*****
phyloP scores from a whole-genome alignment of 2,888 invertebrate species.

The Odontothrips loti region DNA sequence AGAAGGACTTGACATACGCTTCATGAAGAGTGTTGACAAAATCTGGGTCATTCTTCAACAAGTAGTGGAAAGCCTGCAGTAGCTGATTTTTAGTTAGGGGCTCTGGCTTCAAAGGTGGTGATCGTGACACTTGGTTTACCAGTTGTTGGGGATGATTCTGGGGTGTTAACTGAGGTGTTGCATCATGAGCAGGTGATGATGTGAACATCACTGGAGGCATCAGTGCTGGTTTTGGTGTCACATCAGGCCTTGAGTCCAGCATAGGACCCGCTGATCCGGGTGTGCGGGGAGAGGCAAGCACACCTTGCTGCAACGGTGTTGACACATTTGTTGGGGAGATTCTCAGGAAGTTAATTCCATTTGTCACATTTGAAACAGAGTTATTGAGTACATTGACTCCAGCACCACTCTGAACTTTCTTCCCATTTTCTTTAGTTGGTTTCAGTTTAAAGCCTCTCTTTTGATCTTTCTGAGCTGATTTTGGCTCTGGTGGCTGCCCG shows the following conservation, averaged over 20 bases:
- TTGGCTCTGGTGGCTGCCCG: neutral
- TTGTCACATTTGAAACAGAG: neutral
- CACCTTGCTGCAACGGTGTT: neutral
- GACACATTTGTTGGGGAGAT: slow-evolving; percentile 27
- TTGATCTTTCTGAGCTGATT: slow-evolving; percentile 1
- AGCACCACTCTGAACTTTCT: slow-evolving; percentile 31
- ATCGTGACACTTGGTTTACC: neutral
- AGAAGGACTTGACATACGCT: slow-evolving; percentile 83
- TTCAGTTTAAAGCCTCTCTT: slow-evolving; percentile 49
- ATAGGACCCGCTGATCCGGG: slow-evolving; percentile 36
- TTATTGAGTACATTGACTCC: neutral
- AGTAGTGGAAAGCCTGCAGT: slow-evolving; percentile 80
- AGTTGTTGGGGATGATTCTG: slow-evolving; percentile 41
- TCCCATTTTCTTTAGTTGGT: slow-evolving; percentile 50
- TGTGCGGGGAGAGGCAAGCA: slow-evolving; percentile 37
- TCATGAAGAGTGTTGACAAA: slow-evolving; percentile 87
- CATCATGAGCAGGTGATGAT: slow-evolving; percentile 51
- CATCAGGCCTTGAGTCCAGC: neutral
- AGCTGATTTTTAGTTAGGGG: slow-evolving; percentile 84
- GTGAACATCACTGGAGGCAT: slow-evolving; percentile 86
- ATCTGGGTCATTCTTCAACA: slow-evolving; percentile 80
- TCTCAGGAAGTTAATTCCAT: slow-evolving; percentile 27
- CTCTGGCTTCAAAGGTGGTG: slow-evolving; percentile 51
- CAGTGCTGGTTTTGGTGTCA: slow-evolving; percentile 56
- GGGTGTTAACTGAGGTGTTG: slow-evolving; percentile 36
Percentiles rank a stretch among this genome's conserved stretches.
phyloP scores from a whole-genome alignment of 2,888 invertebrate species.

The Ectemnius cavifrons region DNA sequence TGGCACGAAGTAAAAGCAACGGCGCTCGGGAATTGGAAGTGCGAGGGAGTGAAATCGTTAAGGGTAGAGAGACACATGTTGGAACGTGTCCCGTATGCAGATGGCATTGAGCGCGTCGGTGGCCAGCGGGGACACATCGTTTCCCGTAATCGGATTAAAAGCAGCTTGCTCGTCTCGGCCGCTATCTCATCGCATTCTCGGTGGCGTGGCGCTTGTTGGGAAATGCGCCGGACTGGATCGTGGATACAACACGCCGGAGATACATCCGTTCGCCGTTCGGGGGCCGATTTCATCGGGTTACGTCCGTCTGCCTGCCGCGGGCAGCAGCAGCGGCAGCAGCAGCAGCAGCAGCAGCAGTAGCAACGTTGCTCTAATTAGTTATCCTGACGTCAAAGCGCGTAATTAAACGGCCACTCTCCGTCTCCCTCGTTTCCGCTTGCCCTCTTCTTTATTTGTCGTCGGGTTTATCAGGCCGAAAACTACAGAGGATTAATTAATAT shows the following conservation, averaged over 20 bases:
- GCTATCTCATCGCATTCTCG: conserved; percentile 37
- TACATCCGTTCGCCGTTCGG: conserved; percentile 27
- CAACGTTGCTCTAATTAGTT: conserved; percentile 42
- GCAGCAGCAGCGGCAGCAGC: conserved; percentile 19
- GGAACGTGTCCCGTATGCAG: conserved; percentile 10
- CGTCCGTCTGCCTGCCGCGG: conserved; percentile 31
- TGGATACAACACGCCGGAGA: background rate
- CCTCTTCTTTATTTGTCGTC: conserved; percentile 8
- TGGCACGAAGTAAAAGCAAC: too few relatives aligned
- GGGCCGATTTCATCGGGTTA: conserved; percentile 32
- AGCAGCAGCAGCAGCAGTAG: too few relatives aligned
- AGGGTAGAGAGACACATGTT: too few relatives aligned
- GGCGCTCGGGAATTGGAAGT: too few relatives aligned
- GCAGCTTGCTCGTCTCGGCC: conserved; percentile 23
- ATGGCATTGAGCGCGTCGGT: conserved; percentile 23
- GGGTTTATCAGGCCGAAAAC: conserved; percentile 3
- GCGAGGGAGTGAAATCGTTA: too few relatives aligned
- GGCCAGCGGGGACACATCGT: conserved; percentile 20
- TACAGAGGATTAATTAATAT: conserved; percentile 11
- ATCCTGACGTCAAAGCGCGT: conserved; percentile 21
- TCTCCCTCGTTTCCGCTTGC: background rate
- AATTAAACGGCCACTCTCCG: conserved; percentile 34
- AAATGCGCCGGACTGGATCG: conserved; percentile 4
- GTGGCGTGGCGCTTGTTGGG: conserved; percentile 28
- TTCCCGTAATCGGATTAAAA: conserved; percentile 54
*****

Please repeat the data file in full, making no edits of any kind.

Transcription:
phyloP scores from a whole-genome alignment of 2,888 invertebrate species.

The Odontothrips loti region DNA sequence AGAAGGACTTGACATACGCTTCATGAAGAGTGTTGACAAAATCTGGGTCATTCTTCAACAAGTAGTGGAAAGCCTGCAGTAGCTGATTTTTAGTTAGGGGCTCTGGCTTCAAAGGTGGTGATCGTGACACTTGGTTTACCAGTTGTTGGGGATGATTCTGGGGTGTTAACTGAGGTGTTGCATCATGAGCAGGTGATGATGTGAACATCACTGGAGGCATCAGTGCTGGTTTTGGTGTCACATCAGGCCTTGAGTCCAGCATAGGACCCGCTGATCCGGGTGTGCGGGGAGAGGCAAGCACACCTTGCTGCAACGGTGTTGACACATTTGTTGGGGAGATTCTCAGGAAGTTAATTCCATTTGTCACATTTGAAACAGAGTTATTGAGTACATTGACTCCAGCACCACTCTGAACTTTCTTCCCATTTTCTTTAGTTGGTTTCAGTTTAAAGCCTCTCTTTTGATCTTTCTGAGCTGATTTTGGCTCTGGTGGCTGCCCG shows the following conservation, averaged over 20 bases:
- TTGGCTCTGGTGGCTGCCCG: neutral
- TTGTCACATTTGAAACAGAG: neutral
- CACCTTGCTGCAACGGTGTT: neutral
- GACACATTTGTTGGGGAGAT: slow-evolving; percentile 27
- TTGATCTTTCTGAGCTGATT: slow-evolving; percentile 1
- AGCACCACTCTGAACTTTCT: slow-evolving; percentile 31
- ATCGTGACACTTGGTTTACC: neutral
- AGAAGGACTTGACATACGCT: slow-evolving; percentile 83
- TTCAGTTTAAAGCCTCTCTT: slow-evolving; percentile 49
- ATAGGACCCGCTGATCCGGG: slow-evolving; percentile 36
- TTATTGAGTACATTGACTCC: neutral
- AGTAGTGGAAAGCCTGCAGT: slow-evolving; percentile 80
- AGTTGTTGGGGATGATTCTG: slow-evolving; percentile 41
- TCCCATTTTCTTTAGTTGGT: slow-evolving; percentile 50
- TGTGCGGGGAGAGGCAAGCA: slow-evolving; percentile 37
- TCATGAAGAGTGTTGACAAA: slow-evolving; percentile 87
- CATCATGAGCAGGTGATGAT: slow-evolving; percentile 51
- CATCAGGCCTTGAGTCCAGC: neutral
- AGCTGATTTTTAGTTAGGGG: slow-evolving; percentile 84
- GTGAACATCACTGGAGGCAT: slow-evolving; percentile 86
- ATCTGGGTCATTCTTCAACA: slow-evolving; percentile 80
- TCTCAGGAAGTTAATTCCAT: slow-evolving; percentile 27
- CTCTGGCTTCAAAGGTGGTG: slow-evolving; percentile 51
- CAGTGCTGGTTTTGGTGTCA: slow-evolving; percentile 56
- GGGTGTTAACTGAGGTGTTG: slow-evolving; percentile 36
Percentiles rank a stretch among this genome's conserved stretches.
phyloP scores from a whole-genome alignment of 2,888 invertebrate species.

The Ectemnius cavifrons region DNA sequence TGGCACGAAGTAAAAGCAACGGCGCTCGGGAATTGGAAGTGCGAGGGAGTGAAATCGTTAAGGGTAGAGAGACACATGTTGGAACGTGTCCCGTATGCAGATGGCATTGAGCGCGTCGGTGGCCAGCGGGGACACATCGTTTCCCGTAATCGGATTAAAAGCAGCTTGCTCGTCTCGGCCGCTATCTCATCGCATTCTCGGTGGCGTGGCGCTTGTTGGGAAATGCGCCGGACTGGATCGTGGATACAACACGCCGGAGATACATCCGTTCGCCGTTCGGGGGCCGATTTCATCGGGTTACGTCCGTCTGCCTGCCGCGGGCAGCAGCAGCGGCAGCAGCAGCAGCAGCAGCAGCAGTAGCAACGTTGCTCTAATTAGTTATCCTGACGTCAAAGCGCGTAATTAAACGGCCACTCTCCGTCTCCCTCGTTTCCGCTTGCCCTCTTCTTTATTTGTCGTCGGGTTTATCAGGCCGAAAACTACAGAGGATTAATTAATAT shows the following conservation, averaged over 20 bases:
- GCTATCTCATCGCATTCTCG: conserved; percentile 37
- TACATCCGTTCGCCGTTCGG: conserved; percentile 27
- CAACGTTGCTCTAATTAGTT: conserved; percentile 42
- GCAGCAGCAGCGGCAGCAGC: conserved; percentile 19
- GGAACGTGTCCCGTATGCAG: conserved; percentile 10
- CGTCCGTCTGCCTGCCGCGG: conserved; percentile 31
- TGGATACAACACGCCGGAGA: background rate
- CCTCTTCTTTATTTGTCGTC: conserved; percentile 8
- TGGCACGAAGTAAAAGCAAC: too few relatives aligned
- GGGCCGATTTCATCGGGTTA: conserved; percentile 32
- AGCAGCAGCAGCAGCAGTAG: too few relatives aligned
- AGGGTAGAGAGACACATGTT: too few relatives aligned
- GGCGCTCGGGAATTGGAAGT: too few relatives aligned
- GCAGCTTGCTCGTCTCGGCC: conserved; percentile 23
- ATGGCATTGAGCGCGTCGGT: conserved; percentile 23
- GGGTTTATCAGGCCGAAAAC: conserved; percentile 3
- GCGAGGGAGTGAAATCGTTA: too few relatives aligned
- GGCCAGCGGGGACACATCGT: conserved; percentile 20
- TACAGAGGATTAATTAATAT: conserved; percentile 11
- ATCCTGACGTCAAAGCGCGT: conserved; percentile 21
- TCTCCCTCGTTTCCGCTTGC: background rate
- AATTAAACGGCCACTCTCCG: conserved; percentile 34
- AAATGCGCCGGACTGGATCG: conserved; percentile 4
- GTGGCGTGGCGCTTGTTGGG: conserved; percentile 28
- TTCCCGTAATCGGATTAAAA: conserved; percentile 54